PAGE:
Joe Biden discusses North Korea threat during debate
However, the hermit state leader may fear provoking the US and South Korea while the coronavirus pandemic is ongoing. Edward Howell, politics lecturer and North Korea specialist at the University of Oxford, believes the situation means Kim’s hands are tied as he considers his post-US election tactics.
It is a tricky time for the Supreme Leader, who heads a nation with a traditional approach: provoke, await the result, provoke again.
But any plan to denuclearize Kim could be a long shot, Mr Howell has said, while contemplating whether Biden could return to Obama’s ‘strategic patience’ tactic.
Frank Januzzi, a former Biden adviser, believes the incoming president should reach out at the earliest opportunity, so “feelings of uncertainty in Pyongyang” do not fester.
Biden called Kim a “thug” during the election campaign and said the “days of cosying up to dictators are over”, while North Korea called Biden a “rabid dog” that needed to be “beaten to death with a stick”.
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But heading into 2021, North Korea is facing some unique difficulties.
The coronavirus has devastated its economy, affecting considerable links with neighbouring China which supplies 90 percent of its trade.
Figures for October place trade with China at £1.5m – a 99 percent drop from the same month last year.
It means launching provocative missiles is perhaps not the most effective strategy because it may need to make up for it by relying on imports from elsewhere.
Mr Howell told Express.co.uk North Korea “has no intention of getting rid of its nuclear weapons and any US policy that has that as the first issue is going to go nowhere.”
He said: “Historically, we see North Korea provokes in an election year then they tend to wait and, when the results are announced, provoke again.
“We may see this or may not because of the impact of coronavirus on North Korea’s economy.
“It was one of the first to shut borders in the world, closing off its border with China, a country that accounts for 90 percent of the DPRK’s trade.
“If North Korea cannot rely on economic assistance from China it is going to have to rely on South Korea to provide it.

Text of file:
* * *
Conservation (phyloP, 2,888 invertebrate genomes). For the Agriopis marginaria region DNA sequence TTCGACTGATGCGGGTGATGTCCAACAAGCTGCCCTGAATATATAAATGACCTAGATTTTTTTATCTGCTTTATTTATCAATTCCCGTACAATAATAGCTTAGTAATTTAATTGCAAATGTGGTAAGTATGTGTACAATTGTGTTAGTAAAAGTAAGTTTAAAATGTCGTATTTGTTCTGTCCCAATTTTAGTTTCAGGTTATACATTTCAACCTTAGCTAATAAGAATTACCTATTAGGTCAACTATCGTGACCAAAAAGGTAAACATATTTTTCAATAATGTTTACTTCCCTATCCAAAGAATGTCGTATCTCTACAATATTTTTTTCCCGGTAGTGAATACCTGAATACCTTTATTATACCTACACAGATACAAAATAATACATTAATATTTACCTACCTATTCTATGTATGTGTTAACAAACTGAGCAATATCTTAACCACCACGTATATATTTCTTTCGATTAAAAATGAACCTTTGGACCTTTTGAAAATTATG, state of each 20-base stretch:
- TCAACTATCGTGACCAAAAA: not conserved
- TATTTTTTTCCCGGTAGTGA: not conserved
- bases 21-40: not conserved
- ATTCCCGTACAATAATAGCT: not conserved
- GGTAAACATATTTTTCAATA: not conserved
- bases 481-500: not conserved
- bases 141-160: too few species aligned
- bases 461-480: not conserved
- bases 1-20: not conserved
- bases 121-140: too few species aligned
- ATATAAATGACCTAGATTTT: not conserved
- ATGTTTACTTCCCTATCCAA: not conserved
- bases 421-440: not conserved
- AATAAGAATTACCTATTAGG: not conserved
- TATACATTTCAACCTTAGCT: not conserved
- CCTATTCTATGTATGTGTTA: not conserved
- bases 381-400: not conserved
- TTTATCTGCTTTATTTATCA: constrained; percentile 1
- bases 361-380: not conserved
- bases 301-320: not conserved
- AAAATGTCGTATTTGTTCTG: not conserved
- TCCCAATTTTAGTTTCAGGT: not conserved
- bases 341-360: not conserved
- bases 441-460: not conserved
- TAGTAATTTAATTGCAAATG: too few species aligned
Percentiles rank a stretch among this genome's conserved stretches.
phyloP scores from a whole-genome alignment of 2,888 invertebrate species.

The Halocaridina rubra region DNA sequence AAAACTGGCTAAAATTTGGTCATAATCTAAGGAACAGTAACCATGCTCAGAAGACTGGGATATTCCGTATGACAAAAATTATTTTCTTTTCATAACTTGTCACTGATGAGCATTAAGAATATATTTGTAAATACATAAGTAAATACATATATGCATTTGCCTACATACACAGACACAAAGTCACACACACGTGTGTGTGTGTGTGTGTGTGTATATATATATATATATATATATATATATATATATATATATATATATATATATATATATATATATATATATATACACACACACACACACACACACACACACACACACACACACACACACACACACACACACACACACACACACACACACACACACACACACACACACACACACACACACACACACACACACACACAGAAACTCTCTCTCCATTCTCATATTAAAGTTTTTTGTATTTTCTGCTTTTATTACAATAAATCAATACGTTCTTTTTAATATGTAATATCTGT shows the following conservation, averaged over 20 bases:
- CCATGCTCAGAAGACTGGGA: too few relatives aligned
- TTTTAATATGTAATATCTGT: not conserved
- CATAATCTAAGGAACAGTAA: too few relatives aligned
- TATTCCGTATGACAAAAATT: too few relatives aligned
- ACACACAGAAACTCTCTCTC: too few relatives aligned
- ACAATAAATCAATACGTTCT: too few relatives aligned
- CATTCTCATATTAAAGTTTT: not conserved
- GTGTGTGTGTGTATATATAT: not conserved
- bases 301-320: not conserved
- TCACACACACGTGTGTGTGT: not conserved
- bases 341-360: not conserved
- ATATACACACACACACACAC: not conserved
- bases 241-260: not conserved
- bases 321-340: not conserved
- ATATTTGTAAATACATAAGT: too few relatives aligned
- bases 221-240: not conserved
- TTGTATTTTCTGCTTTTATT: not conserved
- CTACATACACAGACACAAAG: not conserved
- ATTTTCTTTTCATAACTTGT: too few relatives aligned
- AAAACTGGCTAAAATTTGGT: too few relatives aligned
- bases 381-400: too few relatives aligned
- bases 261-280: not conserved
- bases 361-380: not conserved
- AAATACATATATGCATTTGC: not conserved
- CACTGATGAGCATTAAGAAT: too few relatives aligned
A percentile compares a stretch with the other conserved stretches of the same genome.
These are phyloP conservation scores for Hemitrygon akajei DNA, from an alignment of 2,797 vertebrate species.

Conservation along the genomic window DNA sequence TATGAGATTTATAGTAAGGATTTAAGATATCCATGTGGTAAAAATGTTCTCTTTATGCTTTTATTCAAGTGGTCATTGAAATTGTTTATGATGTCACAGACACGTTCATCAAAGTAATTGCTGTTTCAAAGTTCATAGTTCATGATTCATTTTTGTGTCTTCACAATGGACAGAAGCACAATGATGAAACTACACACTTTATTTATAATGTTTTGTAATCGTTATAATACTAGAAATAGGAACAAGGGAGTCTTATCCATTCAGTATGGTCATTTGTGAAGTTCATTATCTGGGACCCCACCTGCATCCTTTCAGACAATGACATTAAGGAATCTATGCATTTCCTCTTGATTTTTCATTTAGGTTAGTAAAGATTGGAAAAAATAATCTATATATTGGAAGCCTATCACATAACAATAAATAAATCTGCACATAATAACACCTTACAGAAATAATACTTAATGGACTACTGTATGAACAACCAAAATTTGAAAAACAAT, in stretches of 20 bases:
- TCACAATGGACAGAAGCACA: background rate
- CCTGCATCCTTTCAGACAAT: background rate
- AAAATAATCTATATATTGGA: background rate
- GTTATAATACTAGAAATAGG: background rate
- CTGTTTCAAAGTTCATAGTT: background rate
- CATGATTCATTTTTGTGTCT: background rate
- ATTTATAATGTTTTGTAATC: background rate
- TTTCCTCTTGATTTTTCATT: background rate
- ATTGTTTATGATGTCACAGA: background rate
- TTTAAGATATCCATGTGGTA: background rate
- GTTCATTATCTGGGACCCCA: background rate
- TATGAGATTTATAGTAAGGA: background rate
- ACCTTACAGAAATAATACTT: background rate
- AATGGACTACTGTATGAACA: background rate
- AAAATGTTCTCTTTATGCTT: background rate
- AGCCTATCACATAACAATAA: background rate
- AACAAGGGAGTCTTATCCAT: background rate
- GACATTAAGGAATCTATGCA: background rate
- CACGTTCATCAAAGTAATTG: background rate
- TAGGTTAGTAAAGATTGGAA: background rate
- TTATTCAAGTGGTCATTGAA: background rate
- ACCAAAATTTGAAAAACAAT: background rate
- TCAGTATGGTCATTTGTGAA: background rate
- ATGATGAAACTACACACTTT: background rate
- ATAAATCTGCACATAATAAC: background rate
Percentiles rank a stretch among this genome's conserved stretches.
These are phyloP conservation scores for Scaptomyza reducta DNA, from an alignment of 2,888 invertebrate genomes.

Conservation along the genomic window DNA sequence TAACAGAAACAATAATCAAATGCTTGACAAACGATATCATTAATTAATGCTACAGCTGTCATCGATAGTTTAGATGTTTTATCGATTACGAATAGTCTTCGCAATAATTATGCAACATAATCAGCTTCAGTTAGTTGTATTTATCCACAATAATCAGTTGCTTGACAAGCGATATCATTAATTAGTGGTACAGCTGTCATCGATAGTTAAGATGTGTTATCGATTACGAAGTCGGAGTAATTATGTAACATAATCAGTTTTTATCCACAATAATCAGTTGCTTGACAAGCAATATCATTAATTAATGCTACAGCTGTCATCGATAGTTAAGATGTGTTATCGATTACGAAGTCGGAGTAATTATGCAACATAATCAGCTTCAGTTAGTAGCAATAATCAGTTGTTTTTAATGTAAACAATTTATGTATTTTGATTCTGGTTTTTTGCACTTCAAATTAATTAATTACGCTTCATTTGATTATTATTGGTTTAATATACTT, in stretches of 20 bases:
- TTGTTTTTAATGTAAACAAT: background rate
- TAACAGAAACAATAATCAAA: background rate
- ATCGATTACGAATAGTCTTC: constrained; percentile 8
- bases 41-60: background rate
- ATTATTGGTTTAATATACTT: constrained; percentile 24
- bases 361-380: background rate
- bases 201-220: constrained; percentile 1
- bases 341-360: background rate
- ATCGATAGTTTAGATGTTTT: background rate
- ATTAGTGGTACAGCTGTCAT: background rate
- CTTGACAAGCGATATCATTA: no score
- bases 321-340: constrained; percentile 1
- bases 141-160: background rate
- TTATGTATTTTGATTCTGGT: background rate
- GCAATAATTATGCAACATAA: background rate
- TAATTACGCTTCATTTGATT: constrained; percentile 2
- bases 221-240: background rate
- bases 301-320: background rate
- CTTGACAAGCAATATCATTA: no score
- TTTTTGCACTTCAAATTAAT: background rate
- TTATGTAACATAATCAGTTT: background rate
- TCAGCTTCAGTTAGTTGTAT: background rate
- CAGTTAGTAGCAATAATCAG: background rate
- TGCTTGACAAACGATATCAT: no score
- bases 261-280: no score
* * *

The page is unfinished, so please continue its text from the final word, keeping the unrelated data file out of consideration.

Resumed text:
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“Provocations in the form of rhetorical threats and launching intercontinental ballistic missiles are not going to help North Korea out.”
The academic said Biden will not be willing to meet Kim on a “presidential level”, and warns a return to Obama’s strategic patience tactic could leave North Korea feeling “neglected”.
He added: “Kim has a South Korea leader who wants to engage on a humanitarian level and a US president who wants to impose sanctions but isn’t going to behave in a bombastic manner like Trump.
“Obama’s strategic patience was seen as not a very positive policy. North Korea viewed it as the US neglecting it.
“But not putting sanctions on and waiting for North Korea to dismantle is a non-starter and is not going to happen.
“Simply continuing with sanctions on North Korea and waiting for them to give up unilaterally is not going to happen.
“North Korea is a master of sanction invasion.
“The US saying you denuke first and then will provide benefits later is not viable because North Korea won’t abandon.”
Mr Jannuzi, head of the Mansfield Foundation, was an Asia adviser to Biden when the president-elect was the head of the US Senate Foreign Relations Committee.
He told Yonhap News China must be “integrated” into Biden’s approach to North Korea because the superpower “can undermine anything we’re trying to accomplish if they’re not involved”.
Kim Jong-un’s first nuclear test was in February 2013 – a few weeks after Barack Obama was sworn in for his second term as US president and two weeks before Park Geun-hye became president of South Korea.
This was followed by a number of short-range missile tests in May that year.
In April 2017, just after Trump took office as US president, Kim test fired medium-range ballistic missiles into the Sea of Japan from its eastern port of Sinpo.
This was a month before South Korean president Moon Jae-in assumed office, and prompted an aggressive response from Trump, who said: “There is a chance that we could end up having a major, major conflict with North Korea.”
On September 3, 2017, North Korea carried out its largest nuclear test to date, at its Punggye-ri test site, which was estimated to be at least six times more powerful than the bomb dropped on Hiroshima in 1945.
North Korea claimed this test was its first thermonuclear weapon – the most powerful kind of nuclear explosion where a secondary fusion process creates a far bigger blast.
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